Atomic Spectroscopy: Suffering from Metal Malaise

The total market for atomic spectroscopy reached $3.6 billion in 2014, and the category as a whole is forecast to experience growth of 3% in 2015, slightly less than the growth achieved in 2014. Environmental applications, which commonly focus on specific elements, are significant for these instruments, which are generally used to determine elemental composition or detect trace amounts of certain elements. While environmental applications continue to support growth, other industrial segments, such as oil and gas, are likely to be weaker in the coming year, shaving a few tenths of a percent off the forecast growth.

X-ray fluorescence spectroscopy (XRF) is the largest individual market, by a considerable margin, making up more than 28% of the total demand for atomic spectroscopy. XRF has broad industrial and environmental applications, and demand should increase on par with the overall average for atomic spectroscopy. PANalytical (Spectris) and Thermo Fisher Scientific are the leaders in XRF. While PANalytical provides benchtop and floor-standing units, Thermo Scientific also offers handheld XRF, a market in which it has long held the leading position.

X-ray diffraction spectroscopy (XRD) is the second-largest segment and is forecast to have the highest growth among atomic spectroscopy technologies. Unlike most of the other market segments, XRD has significant life science applications relating to pharmaceutical analysis and protein crystallography. With significant and broad demand from academic, government, pharmaceutical and industrial laboratories, XRD sales are expected to post growth of 4.6% this year. Bruker and Rigaku are the top vendors in XRD, and both also compete in XRF.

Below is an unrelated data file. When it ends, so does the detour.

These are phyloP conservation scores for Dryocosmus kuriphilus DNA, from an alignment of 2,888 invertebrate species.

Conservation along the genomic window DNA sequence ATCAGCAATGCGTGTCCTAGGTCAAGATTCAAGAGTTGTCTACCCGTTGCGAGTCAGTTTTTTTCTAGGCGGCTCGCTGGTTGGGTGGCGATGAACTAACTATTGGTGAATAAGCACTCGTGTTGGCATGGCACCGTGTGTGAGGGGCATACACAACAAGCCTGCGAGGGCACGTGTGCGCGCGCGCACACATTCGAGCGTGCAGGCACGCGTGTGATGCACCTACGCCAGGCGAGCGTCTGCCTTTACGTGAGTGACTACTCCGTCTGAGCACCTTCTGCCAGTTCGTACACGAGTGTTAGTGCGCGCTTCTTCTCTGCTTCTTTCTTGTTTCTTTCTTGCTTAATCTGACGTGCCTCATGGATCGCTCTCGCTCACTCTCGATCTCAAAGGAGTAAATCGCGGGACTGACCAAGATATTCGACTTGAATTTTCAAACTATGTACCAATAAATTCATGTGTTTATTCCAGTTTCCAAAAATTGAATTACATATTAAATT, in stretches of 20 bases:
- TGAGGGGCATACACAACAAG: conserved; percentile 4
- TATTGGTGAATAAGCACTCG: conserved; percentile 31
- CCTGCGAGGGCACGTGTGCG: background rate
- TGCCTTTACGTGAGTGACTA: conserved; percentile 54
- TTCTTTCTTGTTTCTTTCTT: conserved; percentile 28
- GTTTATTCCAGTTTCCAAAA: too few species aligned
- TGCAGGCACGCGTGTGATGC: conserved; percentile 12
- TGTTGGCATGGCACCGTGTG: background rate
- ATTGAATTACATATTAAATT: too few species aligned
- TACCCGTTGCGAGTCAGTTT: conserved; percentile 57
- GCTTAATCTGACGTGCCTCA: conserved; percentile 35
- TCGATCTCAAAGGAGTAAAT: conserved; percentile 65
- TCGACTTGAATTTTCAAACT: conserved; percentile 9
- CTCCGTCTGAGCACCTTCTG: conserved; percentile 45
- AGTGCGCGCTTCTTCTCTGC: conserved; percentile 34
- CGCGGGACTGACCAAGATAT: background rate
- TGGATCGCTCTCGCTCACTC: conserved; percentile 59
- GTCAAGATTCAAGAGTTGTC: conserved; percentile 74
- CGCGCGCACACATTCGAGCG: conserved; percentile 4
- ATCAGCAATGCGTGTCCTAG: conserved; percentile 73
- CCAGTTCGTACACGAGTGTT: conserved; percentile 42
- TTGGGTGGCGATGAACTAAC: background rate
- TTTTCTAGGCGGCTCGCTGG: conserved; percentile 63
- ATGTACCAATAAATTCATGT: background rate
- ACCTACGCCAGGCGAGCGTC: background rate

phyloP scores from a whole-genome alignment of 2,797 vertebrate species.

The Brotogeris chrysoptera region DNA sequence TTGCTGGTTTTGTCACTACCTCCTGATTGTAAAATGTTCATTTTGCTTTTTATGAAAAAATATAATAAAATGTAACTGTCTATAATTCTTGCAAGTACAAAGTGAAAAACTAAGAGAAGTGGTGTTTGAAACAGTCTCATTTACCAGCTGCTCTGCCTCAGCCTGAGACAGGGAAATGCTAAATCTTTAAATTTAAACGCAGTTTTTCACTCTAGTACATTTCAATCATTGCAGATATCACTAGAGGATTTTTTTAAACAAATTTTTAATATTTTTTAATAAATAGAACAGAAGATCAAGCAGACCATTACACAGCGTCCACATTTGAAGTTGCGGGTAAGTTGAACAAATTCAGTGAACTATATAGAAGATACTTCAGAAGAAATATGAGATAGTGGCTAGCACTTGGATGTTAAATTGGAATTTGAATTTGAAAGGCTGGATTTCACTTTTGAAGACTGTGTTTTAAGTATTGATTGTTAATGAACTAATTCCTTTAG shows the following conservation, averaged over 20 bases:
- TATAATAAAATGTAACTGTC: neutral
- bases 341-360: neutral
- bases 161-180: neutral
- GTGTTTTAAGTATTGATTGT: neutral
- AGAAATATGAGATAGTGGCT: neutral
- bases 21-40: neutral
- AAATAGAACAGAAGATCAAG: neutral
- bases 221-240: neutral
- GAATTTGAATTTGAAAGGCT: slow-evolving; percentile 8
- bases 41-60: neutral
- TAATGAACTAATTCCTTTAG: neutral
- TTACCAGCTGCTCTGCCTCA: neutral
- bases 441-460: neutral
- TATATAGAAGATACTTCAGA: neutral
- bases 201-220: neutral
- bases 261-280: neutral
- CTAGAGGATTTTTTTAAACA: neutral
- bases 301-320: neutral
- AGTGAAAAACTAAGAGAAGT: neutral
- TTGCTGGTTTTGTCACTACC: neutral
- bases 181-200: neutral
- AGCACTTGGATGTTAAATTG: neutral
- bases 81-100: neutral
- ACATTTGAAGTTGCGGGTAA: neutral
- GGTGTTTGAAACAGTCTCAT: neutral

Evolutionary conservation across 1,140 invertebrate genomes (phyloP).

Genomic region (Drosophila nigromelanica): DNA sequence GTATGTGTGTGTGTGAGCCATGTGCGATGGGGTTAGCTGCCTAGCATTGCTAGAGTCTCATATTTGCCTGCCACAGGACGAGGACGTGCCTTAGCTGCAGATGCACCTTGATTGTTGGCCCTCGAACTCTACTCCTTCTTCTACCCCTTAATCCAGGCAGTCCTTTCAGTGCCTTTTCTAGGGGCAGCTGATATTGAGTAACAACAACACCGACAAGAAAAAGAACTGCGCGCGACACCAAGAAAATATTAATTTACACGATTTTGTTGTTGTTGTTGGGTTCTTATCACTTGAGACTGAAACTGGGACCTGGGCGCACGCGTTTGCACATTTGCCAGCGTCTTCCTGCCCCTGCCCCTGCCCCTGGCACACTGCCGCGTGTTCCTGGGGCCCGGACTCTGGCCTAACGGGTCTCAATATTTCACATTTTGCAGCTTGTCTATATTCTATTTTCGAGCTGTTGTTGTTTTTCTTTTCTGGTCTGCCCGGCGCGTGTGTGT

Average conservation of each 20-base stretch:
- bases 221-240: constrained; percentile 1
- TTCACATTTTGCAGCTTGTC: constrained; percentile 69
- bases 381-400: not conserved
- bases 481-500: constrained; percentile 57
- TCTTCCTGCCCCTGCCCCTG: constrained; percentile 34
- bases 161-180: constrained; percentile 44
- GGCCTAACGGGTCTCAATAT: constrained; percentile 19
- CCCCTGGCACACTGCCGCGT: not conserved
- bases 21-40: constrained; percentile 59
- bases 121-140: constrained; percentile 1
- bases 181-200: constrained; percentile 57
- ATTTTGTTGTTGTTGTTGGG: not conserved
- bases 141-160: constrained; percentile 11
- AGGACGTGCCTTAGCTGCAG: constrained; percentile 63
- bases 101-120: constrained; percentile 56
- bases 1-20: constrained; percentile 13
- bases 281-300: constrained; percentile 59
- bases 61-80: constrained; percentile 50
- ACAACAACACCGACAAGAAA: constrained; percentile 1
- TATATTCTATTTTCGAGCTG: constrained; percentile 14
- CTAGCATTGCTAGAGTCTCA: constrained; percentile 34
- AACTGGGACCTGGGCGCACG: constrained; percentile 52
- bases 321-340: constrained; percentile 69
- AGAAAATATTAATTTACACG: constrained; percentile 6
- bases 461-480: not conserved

There are two varieties of instruments based on inductively coupled plasma (ICP). ICP–optical emission spectroscopy (ICP-OES) uses plasma to heat samples so that they emit light that can be used for optical spectroscopy, while ICP–mass spectrometry (ICP-MS) uses a mass analyzer to identify atoms in a sample by their atomic mass. Generally speaking, ICP-MS is the most sensitive of the atomic spectroscopy techniques and is typically used for trace analysis in environmental, research and industrial applications. Because these markets are becoming more fixated on lower detection limits, the market for ICP-MS is experiencing stronger growth than the overall atomic spectroscopy market. Agilent is the leading company in ICP-MS, followed by PerkinElmer.

PerkinElmer leads the markets for ICP-OES and atomic absorbance spectrometers (AA). Both techniques have strong environmental applications, but the ICP-OES market has the greater growth potential primarily because of the advantages it offers in speed of analysis, combined with the fact that AA is a long-established technology and has penetrated the market to a greater degree, making opportunities for expanding the market more difficult.

Thermo Scientific has the largest vendor share in atomic spectroscopy by a significant margin, accounting for 14% of total sales. The top six vendors account for 57% of the total market share and include all of the previously mentioned vendors that lead particular segments.

Other top vendors include those that are prominent in some of the smaller technology segments, such as Spectro Analytical (AMETEK), which is significant in the arc/spark spectrometry, XRF and ICP markets, and has now also entered the ICP-MS market. LECO dominates the picture for dedicated elemental analyzers, while HORIBA has a significant position in the inorganic elemental-analyzer portion of the market. The total organic carbon (TOC) market, which has better-than-average growth prospects, is led by Shimadzu and GE Analytical.

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